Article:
Stories and wonder

I got up and put a log on the fire in the stone fireplace. After a few seconds, the log lit up in flames dancing in amber and orange. Bea spoke first.

She looked down at her hands, then started. “I don’t really remember all that much about where we came from. What I do remember was having to clean toilets to make ends meet. I remember living in a run down rented house.” She looked up at the flames but didn’t make eye contact with anyone else. Her voice was sad. “I remember wondering if this was all life was about.”

Amos glanced over at Bea then spoke quietly. “I remember working in a factory. I made light switches, the kind that goes in the wall all day, every day. It was monotonous. It was soulless. I was actually ashamed to tell people what I did for a living.” Glancing at the fire and moving his rocking chair a little bit, he continued. “ It feels more of a dream now that I’m here sitting by the fire.”

Michael had been sitting on the floor near the hearth. He picked up a handful of small sticks and started to shape them into a little structure, like a miniature log house. “I remember school. I remember how bored I was and how I dreaded continuing school (he was in the 8th grade, I learned later) another four years and then probably having a dead end job in a factory for the rest of my life.” He then caved his shoulders in, looked down, and twiddled a stick in his fingers.

I looked at my three friends and could sense their shame, despair, and sadness. I coaxed them to tell me a little more of their story. “What was the last thing you remember before ending up in the field?”

Bea seemed to be the spokesperson of the group. “We were sitting in the living room. It was the evening. A big storm had been brewing outside. The wind was bending the trees and I could hear it whistling in through the cracks in the windows. It felt like a tornado.”

Amos added, “It was so dark. Trash cans rolled down the street. I saw a wagon just flip over on it’s side. Then a huge sound and I think a tree fell on our house.”

“All I remember is running outside into the rain and seeing a huge tree laying on the house,” said Michael. “It’s all gone. I know it.” He sighed.

I could feel the weight in the room. But I pressed on because I knew better things were coming. “And then what?”

Michael spoke. “The next thing I remember was standing in the meadow in the rain and then seeing the smoke from your chimney.”

Bea closed her eyes to think, then opened them to speak. “Everything was gone. The tornado must have taken everything we owned, tossed us over here somehow, and left us with nothing.”

I knew this was my time to shift the conversation. “If you could be doing anything, anything at all, what would you like to do? Don’t think about work, school, or money.” I looked at all three hopefully.

“Well, I always wanted to sing,” Bea began. “Not necessarily on a stage or in a big musical, but singing with a group of friends. We’d be singing, laughing, and just enjoying each others company.”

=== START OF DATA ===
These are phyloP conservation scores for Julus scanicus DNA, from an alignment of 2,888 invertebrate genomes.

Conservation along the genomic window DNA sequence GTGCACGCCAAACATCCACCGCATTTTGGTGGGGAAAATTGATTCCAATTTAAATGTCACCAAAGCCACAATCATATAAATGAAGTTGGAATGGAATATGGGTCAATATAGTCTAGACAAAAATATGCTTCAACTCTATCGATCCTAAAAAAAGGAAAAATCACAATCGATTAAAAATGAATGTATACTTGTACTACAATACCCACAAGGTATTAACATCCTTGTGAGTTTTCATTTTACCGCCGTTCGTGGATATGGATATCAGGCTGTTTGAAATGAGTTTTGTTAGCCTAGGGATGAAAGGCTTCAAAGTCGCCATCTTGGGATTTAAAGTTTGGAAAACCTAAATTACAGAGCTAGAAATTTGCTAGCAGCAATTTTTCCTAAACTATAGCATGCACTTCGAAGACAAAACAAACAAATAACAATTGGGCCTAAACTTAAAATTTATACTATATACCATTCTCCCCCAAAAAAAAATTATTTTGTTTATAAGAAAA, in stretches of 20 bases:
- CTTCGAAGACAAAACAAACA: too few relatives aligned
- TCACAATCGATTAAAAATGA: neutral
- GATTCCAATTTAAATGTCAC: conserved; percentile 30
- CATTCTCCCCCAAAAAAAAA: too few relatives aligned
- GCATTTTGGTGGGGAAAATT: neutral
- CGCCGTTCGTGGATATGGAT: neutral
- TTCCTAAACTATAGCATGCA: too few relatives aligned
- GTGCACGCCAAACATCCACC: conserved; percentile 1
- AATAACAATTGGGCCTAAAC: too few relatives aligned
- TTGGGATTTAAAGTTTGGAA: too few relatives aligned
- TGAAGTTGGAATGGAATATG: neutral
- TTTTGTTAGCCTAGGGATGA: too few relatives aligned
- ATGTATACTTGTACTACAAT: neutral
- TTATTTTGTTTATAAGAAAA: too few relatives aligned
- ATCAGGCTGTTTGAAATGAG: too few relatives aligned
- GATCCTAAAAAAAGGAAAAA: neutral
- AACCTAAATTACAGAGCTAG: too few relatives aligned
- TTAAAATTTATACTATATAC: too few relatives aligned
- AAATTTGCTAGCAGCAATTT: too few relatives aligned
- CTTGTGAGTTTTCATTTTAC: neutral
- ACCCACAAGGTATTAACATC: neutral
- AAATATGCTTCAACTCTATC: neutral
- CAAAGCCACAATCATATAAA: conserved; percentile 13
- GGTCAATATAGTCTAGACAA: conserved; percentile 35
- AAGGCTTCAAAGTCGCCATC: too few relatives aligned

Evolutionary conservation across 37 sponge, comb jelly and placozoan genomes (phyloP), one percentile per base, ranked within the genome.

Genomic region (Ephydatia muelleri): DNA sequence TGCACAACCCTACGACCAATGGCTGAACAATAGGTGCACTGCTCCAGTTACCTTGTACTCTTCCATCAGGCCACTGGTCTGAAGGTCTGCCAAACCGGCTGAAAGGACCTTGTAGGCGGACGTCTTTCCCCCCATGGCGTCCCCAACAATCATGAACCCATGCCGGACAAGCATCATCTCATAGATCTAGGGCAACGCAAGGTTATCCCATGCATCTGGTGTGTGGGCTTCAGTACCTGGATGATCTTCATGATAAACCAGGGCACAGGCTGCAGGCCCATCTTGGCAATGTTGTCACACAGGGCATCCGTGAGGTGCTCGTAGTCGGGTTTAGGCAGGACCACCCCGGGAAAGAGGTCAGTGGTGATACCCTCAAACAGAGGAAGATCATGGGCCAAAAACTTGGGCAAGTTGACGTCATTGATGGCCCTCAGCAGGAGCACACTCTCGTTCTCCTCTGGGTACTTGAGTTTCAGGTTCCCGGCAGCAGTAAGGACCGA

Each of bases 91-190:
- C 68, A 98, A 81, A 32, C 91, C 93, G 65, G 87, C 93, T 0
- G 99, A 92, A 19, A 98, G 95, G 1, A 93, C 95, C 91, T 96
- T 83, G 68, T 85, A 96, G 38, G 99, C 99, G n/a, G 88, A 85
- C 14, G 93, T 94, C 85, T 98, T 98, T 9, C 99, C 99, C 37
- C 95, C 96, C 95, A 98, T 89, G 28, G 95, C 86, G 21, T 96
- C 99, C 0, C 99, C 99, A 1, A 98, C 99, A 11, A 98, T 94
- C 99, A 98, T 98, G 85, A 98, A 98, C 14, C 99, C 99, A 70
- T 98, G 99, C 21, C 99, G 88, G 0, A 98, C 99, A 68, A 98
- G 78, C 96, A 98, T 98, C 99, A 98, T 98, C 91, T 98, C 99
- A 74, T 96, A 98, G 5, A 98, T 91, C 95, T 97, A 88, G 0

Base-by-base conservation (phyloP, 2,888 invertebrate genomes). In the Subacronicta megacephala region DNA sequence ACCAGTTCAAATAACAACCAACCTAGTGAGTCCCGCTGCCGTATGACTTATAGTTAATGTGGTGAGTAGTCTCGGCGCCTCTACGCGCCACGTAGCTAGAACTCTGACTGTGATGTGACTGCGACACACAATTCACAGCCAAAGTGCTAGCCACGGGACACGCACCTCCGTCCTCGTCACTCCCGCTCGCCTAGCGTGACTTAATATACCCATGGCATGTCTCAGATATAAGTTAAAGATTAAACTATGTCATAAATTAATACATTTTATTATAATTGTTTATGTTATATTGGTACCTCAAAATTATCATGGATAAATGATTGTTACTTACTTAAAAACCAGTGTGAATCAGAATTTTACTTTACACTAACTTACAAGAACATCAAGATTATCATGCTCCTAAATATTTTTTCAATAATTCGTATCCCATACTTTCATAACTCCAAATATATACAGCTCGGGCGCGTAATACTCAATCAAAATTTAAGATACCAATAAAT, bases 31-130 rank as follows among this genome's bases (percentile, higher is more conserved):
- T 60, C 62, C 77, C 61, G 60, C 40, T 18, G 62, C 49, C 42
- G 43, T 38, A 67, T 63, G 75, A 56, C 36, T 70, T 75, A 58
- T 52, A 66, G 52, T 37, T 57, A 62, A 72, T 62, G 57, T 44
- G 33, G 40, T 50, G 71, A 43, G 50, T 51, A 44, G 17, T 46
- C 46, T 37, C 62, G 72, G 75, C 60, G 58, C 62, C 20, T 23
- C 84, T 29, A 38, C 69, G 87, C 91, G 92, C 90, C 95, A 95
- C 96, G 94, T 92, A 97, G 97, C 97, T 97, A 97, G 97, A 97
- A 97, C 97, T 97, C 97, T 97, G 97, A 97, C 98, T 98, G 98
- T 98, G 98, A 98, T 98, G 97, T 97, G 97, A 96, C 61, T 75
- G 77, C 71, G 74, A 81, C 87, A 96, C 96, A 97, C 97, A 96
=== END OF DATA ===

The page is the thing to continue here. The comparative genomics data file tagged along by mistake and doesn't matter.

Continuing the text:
“I wish I was sculpting with clay,” Amos said. I’m using my hands all day, but it’s so draining and boring assembling little parts with screws together, all day, day after day.” And then quietly he continued, “but there’s no money in that. I have to be responsible. I have to earn a living. I have to provide for my family.” His body became more ridged as he spoke, as though all the life had been sucked out of him, leaving him with a mechanical shell.

Finally Michael spoke. “I wish I could just draw. I love to draw. I am so bored with school. I draw in the margins while I take notes in school. I draw in my textbooks. I just want to draw, but I’ve been told there’s no money in that and it’s a stupid thing to dream about.” He hunched over and looked down.

I looked expected at each one, hoping to make eye contact. “Well, let’s imagine for a moment that this is a dream and it is possible to do anything. Would you like to do those things in this dream? There’s nothing to lose. It won’t cost you money.”

The threesome glanced at each other and collectively shrugged their shoulders. They all in their entropy of despair just stared at the fire again.

I knew there was something I needed to do. I went to the kitchen. There, Sri was sitting on the kitchen table. He spoke telepathically to me. “Invite them to the jump pad. There, they can go anywhere.” I glanced over at the jump pad, and it started to hum quietly.

I walked over to the jump pad and the screens came to life as they had before. Before me on the front screen were moving images of different, wonderful places. It was as if there was a web cam highlighting each place. The beach by the ocean…the mountains…near a lake…high in the trees…on the great planes… There were hundreds of these camera images. Each was more inviting than the last.